Ezetap, a Bangalore-based mobile payment startup that uses a rectangular device to turn any mobile phone into a point-of-sales terminal when plugged in, is raising additional funding from American Express. Last month, the startup had raised $8 million in Series B funding led by Helion Advisors, Social+Capital and Berggruen Holdings.
“The investment will allow us to turn on additional value added services such as loyalty and rewards that will delight users and change the entire payment experience for end consumers,” Ezetap co-founder Abhijit Bose said in a statement.
The companies did not disclose the quantum of funding, but added in a statement that “it’s a minority investment” by American Express. The total capital raised by Ezetap to date is around $11.5 million (including $3.5 million it had raised in Series A funding in November 2012).
As we had written last month, Ezetap is riding on growing mobile phone subscriber base in markets like India and Kenya, where more users are becoming comfortable with mobile as their primary device for online transactions.
Ezetap’s device includes a card reader and chip, which costs around $50. The startup has been able to sell around 12,000 of them to date, and is aiming to have over 100,000 such devices installed across Asia-Pacific, Africa and Middle East in a year.
“The payments landscape is changing rapidly and we believe mobile point of sales solutions will play an important role in helping to further enable commerce – especially in small merchant segments that have historically relied on cash – by delivering a smart and convenient way for small businesses to accept consumer payments,” said Sanjay Rishi, President, American Express, South Asia.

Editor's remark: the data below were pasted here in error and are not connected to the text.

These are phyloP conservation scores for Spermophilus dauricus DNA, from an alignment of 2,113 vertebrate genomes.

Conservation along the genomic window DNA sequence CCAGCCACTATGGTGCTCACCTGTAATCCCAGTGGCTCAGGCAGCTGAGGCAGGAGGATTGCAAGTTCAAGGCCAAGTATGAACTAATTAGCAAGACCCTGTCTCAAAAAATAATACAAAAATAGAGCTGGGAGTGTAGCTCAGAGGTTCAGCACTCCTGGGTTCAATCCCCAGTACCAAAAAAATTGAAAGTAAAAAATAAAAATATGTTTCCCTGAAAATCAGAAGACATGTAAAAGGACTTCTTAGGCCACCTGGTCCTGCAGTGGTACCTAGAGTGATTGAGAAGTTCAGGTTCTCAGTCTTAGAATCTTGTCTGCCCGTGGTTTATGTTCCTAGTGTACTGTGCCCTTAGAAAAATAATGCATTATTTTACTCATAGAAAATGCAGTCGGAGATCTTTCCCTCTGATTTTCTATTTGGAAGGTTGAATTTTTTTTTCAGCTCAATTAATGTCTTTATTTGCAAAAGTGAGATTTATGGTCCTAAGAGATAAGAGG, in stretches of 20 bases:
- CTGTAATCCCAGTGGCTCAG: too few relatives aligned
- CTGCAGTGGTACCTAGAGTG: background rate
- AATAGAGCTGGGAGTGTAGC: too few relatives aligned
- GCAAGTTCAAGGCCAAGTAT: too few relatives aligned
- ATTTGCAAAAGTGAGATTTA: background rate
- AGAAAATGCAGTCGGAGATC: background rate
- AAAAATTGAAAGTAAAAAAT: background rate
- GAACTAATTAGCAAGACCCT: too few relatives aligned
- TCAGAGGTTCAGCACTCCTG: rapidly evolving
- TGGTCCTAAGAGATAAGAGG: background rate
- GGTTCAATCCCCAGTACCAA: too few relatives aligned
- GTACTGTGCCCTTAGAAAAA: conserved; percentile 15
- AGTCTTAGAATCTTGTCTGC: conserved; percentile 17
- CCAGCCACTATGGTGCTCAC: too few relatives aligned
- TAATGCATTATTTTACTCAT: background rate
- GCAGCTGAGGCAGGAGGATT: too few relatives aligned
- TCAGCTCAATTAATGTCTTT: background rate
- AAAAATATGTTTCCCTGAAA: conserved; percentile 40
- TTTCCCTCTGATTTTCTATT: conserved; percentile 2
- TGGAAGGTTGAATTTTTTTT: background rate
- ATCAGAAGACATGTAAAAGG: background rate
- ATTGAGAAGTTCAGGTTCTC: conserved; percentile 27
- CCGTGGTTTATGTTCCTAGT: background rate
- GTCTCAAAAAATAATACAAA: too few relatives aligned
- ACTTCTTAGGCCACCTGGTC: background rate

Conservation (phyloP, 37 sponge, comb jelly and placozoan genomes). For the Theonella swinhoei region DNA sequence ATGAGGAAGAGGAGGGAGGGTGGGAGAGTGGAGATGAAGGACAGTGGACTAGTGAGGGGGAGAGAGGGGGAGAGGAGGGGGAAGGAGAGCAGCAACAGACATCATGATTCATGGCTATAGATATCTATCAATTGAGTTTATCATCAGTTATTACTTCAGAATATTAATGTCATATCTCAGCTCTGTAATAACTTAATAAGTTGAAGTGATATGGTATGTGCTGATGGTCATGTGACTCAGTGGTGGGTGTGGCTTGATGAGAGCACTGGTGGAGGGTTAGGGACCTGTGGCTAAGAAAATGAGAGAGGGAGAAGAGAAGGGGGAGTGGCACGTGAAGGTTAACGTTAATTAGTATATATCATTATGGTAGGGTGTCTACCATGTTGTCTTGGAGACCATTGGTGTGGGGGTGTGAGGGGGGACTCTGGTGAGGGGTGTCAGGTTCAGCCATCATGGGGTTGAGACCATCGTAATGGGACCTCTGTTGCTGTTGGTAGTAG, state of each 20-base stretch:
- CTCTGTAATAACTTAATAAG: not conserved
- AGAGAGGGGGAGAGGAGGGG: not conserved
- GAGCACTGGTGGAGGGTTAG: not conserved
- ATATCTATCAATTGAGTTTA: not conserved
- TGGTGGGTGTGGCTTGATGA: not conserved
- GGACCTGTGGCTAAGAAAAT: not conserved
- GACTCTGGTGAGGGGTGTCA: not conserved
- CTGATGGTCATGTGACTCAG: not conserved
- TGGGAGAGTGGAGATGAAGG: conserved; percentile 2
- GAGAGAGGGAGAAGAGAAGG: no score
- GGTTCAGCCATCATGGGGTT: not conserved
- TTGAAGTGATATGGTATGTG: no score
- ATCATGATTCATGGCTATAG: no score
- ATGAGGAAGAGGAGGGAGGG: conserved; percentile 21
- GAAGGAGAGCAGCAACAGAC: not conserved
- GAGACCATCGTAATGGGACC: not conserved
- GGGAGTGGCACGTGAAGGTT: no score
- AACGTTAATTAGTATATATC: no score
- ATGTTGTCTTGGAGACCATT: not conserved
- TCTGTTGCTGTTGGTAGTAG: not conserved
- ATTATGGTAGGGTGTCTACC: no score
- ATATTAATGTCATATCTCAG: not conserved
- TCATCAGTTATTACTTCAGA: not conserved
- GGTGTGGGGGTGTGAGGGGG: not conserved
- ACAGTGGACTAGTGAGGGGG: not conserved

Ezetap had officially launched with a Citibank mobile payment pilot in January 2013. Since then, the startup has signed up several banks and newer e-commerce companies, including Flipkart and online grocery retailer BigBasket. In Kenya, Ezetap partnered with Mastercard and Equity Bank to launch its services in March last year. Later in May 2013, Ezetap’s solution received global certification from EMVCo, an organization that specifies processes and gives approval for chip-based payment cards.
Ezetap was incubated in 2011 by Angelprime, a $10 million seed fund backed by Mayfield Fund, Chamath Palihapitiya and several others in the Silicon Valley.